The ability to imagine alternatives to events that have already occurred distinguishes humans from other creatures and machines—artificial intelligence has not yet succeeded in creating a device that can devise counterfactual scenarios. The fact that we can travel in an imaginary time and rewrite our actions and their outcomes can prove to be an advantage or can lead to dysfunctional emotional and cognitive consequences.

As I turned on the burner and my brother ran off to check the henhouse, I felt an unparalleled talent for cooking blossom within me. I don’t know if I’d ever tried to follow a recipe before, but we were home alone and it seemed the perfect time for pancakes. Eager for something sweet and unwilling to challenge my skills and authority as an older sister, my brother greeted the news with an enthusiasm that inspired me to try my hand at a little-known field. He didn’t suspect I had any reservations about the recipe, and I didn’t tell him either, compensating for my uncertainty with a generosity that instantly convinced him to be my helper: I wasn’t going to keep track of the pancakes he was about to eat, especially since I was going to make enough of them to leave even our parents with amazing evidence of my culinary prowess.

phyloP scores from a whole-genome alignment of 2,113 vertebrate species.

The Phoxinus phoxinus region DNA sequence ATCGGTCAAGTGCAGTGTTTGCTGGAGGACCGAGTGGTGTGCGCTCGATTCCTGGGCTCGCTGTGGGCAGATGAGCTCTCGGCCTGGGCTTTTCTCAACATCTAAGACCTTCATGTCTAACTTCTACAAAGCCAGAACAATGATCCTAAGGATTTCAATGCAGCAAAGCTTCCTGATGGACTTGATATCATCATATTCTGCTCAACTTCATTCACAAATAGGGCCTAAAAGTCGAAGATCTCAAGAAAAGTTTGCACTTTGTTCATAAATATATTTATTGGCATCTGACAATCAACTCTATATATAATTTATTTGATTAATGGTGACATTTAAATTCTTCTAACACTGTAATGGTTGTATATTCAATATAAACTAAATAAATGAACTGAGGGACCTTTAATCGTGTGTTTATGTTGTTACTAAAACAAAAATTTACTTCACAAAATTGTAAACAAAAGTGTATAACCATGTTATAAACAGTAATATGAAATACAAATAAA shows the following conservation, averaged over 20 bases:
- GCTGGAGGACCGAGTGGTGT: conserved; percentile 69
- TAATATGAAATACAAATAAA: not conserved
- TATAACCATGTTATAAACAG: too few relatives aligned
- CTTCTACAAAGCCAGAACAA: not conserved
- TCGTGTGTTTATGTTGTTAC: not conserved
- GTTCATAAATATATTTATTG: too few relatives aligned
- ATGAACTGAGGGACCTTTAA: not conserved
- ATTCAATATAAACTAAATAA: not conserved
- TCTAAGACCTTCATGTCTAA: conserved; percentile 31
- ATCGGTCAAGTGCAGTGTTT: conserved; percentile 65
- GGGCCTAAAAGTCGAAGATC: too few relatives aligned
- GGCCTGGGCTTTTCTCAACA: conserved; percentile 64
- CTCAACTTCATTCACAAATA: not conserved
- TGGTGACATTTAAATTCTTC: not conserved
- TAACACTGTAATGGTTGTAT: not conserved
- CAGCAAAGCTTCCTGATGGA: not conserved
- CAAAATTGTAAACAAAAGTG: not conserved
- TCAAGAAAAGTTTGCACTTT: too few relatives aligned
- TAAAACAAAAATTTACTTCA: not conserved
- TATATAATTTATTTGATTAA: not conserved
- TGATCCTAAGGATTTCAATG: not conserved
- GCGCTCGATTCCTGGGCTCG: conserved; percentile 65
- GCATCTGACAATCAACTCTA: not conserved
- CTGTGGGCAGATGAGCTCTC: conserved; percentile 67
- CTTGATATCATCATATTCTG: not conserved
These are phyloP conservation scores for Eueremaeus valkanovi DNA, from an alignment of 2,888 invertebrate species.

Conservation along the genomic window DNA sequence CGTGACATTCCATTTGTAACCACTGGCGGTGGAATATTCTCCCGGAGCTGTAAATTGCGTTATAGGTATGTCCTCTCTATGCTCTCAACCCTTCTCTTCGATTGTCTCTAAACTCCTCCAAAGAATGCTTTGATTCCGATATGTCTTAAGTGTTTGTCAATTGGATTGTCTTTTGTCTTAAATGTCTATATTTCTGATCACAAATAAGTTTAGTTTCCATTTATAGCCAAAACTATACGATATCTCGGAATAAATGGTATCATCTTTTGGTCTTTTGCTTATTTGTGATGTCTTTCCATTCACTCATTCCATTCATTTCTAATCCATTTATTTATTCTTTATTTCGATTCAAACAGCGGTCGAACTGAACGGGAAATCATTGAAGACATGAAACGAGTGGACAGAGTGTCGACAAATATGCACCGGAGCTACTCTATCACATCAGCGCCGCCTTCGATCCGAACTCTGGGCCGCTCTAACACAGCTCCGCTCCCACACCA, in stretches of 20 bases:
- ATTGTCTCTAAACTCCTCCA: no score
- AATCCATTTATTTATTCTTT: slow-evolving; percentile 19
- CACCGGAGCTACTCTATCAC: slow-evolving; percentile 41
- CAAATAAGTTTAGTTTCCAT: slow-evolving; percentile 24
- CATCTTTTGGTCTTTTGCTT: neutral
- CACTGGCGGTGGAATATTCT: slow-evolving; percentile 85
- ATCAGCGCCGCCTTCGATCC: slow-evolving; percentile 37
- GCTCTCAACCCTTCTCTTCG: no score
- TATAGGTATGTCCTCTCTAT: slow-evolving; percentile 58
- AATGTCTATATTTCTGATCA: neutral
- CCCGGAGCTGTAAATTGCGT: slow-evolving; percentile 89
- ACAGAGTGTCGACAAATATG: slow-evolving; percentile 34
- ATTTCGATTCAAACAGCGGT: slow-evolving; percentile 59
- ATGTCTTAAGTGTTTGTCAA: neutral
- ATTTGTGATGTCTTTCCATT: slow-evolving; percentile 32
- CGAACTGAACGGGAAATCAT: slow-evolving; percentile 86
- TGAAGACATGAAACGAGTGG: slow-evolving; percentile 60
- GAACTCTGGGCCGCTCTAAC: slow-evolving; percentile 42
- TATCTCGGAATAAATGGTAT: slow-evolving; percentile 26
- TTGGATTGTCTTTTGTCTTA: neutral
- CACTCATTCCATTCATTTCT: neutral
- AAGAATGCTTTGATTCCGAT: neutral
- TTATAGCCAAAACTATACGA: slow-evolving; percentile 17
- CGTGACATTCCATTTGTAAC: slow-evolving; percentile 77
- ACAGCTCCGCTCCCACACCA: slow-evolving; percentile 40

As I diligently stirred in the batter that promised to send seismic waves of delight through all the taste buds of our cooking team, I mentally recapitulated the ingredients I knew my mother used. Nothing seemed to be missing, only the texture was a little strange, so I added a little more egg here, a little more flour there, fighting the dough in a grip akin to kneading sweetbreads. For reasons I can’t explain, I was stingy with the milk (the one ingredient the kitchen never lacked) and used up a lot of the flour, which, ironically, was hard to come by at a time of bumper wheat harvests. Finally, when the dough seemed to have reached perfection, I carefully transferred it to the pan. Much to the disappointment of both of us—but especially my younger brother, who was enchanted by the promise of countless pancakes—only one came out. A slightly hardened one, which to the critical eye resembled an omelette drenched in flour, but sweet and filling, which we shared fraternally and of which no incriminating evidence remained.